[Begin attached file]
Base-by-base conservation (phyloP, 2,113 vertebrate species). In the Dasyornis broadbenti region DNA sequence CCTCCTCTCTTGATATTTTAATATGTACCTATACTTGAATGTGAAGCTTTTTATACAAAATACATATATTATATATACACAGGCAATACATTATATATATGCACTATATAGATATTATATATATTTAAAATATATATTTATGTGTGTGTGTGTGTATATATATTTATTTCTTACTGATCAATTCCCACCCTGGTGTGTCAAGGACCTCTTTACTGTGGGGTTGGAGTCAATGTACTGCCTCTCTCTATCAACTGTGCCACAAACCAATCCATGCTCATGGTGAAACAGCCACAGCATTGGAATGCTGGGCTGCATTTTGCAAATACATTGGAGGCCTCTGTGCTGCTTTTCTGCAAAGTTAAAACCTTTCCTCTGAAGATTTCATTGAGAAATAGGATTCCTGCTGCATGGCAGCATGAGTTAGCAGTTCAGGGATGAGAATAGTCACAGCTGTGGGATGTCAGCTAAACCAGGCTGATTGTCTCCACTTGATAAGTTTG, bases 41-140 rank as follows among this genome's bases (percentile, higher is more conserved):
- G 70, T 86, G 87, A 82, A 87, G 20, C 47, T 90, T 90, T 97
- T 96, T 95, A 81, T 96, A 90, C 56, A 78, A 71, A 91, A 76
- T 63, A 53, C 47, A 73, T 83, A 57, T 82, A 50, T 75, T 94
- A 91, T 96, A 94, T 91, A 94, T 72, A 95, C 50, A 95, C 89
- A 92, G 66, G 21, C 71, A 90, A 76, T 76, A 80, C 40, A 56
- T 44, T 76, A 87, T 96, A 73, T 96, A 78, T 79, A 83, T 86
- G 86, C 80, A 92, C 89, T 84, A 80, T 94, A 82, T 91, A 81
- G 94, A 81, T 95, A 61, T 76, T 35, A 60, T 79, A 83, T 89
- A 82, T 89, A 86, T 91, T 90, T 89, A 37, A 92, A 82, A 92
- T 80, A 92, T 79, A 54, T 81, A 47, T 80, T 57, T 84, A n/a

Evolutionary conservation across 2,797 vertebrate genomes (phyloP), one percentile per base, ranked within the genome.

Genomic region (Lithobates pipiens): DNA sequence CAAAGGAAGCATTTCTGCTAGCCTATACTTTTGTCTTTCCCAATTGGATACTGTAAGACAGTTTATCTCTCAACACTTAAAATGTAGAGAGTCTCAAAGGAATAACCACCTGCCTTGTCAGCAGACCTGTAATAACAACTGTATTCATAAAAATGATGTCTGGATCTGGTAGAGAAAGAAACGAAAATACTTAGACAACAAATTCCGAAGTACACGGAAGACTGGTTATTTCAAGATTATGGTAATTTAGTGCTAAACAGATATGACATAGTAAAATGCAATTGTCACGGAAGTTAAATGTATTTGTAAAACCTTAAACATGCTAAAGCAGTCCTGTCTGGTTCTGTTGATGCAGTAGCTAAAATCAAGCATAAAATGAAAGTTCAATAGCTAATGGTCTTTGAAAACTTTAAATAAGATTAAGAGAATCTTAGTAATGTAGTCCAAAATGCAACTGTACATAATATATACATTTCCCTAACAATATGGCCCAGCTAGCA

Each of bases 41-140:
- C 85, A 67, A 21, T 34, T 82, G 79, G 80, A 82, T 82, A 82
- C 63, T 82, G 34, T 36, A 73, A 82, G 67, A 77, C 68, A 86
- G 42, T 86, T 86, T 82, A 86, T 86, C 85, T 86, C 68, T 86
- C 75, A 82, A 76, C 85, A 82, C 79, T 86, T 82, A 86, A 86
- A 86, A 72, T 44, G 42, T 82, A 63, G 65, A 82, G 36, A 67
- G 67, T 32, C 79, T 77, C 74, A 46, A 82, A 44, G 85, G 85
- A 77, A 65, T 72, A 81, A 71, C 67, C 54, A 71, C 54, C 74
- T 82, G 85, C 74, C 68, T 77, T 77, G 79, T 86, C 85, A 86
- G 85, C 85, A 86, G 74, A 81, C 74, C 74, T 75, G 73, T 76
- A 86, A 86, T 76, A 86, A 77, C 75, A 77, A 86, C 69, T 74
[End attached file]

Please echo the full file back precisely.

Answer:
Base-by-base conservation (phyloP, 2,113 vertebrate species). In the Dasyornis broadbenti region DNA sequence CCTCCTCTCTTGATATTTTAATATGTACCTATACTTGAATGTGAAGCTTTTTATACAAAATACATATATTATATATACACAGGCAATACATTATATATATGCACTATATAGATATTATATATATTTAAAATATATATTTATGTGTGTGTGTGTGTATATATATTTATTTCTTACTGATCAATTCCCACCCTGGTGTGTCAAGGACCTCTTTACTGTGGGGTTGGAGTCAATGTACTGCCTCTCTCTATCAACTGTGCCACAAACCAATCCATGCTCATGGTGAAACAGCCACAGCATTGGAATGCTGGGCTGCATTTTGCAAATACATTGGAGGCCTCTGTGCTGCTTTTCTGCAAAGTTAAAACCTTTCCTCTGAAGATTTCATTGAGAAATAGGATTCCTGCTGCATGGCAGCATGAGTTAGCAGTTCAGGGATGAGAATAGTCACAGCTGTGGGATGTCAGCTAAACCAGGCTGATTGTCTCCACTTGATAAGTTTG, bases 41-140 rank as follows among this genome's bases (percentile, higher is more conserved):
- G 70, T 86, G 87, A 82, A 87, G 20, C 47, T 90, T 90, T 97
- T 96, T 95, A 81, T 96, A 90, C 56, A 78, A 71, A 91, A 76
- T 63, A 53, C 47, A 73, T 83, A 57, T 82, A 50, T 75, T 94
- A 91, T 96, A 94, T 91, A 94, T 72, A 95, C 50, A 95, C 89
- A 92, G 66, G 21, C 71, A 90, A 76, T 76, A 80, C 40, A 56
- T 44, T 76, A 87, T 96, A 73, T 96, A 78, T 79, A 83, T 86
- G 86, C 80, A 92, C 89, T 84, A 80, T 94, A 82, T 91, A 81
- G 94, A 81, T 95, A 61, T 76, T 35, A 60, T 79, A 83, T 89
- A 82, T 89, A 86, T 91, T 90, T 89, A 37, A 92, A 82, A 92
- T 80, A 92, T 79, A 54, T 81, A 47, T 80, T 57, T 84, A n/a

Evolutionary conservation across 2,797 vertebrate genomes (phyloP), one percentile per base, ranked within the genome.

Genomic region (Lithobates pipiens): DNA sequence CAAAGGAAGCATTTCTGCTAGCCTATACTTTTGTCTTTCCCAATTGGATACTGTAAGACAGTTTATCTCTCAACACTTAAAATGTAGAGAGTCTCAAAGGAATAACCACCTGCCTTGTCAGCAGACCTGTAATAACAACTGTATTCATAAAAATGATGTCTGGATCTGGTAGAGAAAGAAACGAAAATACTTAGACAACAAATTCCGAAGTACACGGAAGACTGGTTATTTCAAGATTATGGTAATTTAGTGCTAAACAGATATGACATAGTAAAATGCAATTGTCACGGAAGTTAAATGTATTTGTAAAACCTTAAACATGCTAAAGCAGTCCTGTCTGGTTCTGTTGATGCAGTAGCTAAAATCAAGCATAAAATGAAAGTTCAATAGCTAATGGTCTTTGAAAACTTTAAATAAGATTAAGAGAATCTTAGTAATGTAGTCCAAAATGCAACTGTACATAATATATACATTTCCCTAACAATATGGCCCAGCTAGCA

Each of bases 41-140:
- C 85, A 67, A 21, T 34, T 82, G 79, G 80, A 82, T 82, A 82
- C 63, T 82, G 34, T 36, A 73, A 82, G 67, A 77, C 68, A 86
- G 42, T 86, T 86, T 82, A 86, T 86, C 85, T 86, C 68, T 86
- C 75, A 82, A 76, C 85, A 82, C 79, T 86, T 82, A 86, A 86
- A 86, A 72, T 44, G 42, T 82, A 63, G 65, A 82, G 36, A 67
- G 67, T 32, C 79, T 77, C 74, A 46, A 82, A 44, G 85, G 85
- A 77, A 65, T 72, A 81, A 71, C 67, C 54, A 71, C 54, C 74
- T 82, G 85, C 74, C 68, T 77, T 77, G 79, T 86, C 85, A 86
- G 85, C 85, A 86, G 74, A 81, C 74, C 74, T 75, G 73, T 76
- A 86, A 86, T 76, A 86, A 77, C 75, A 77, A 86, C 69, T 74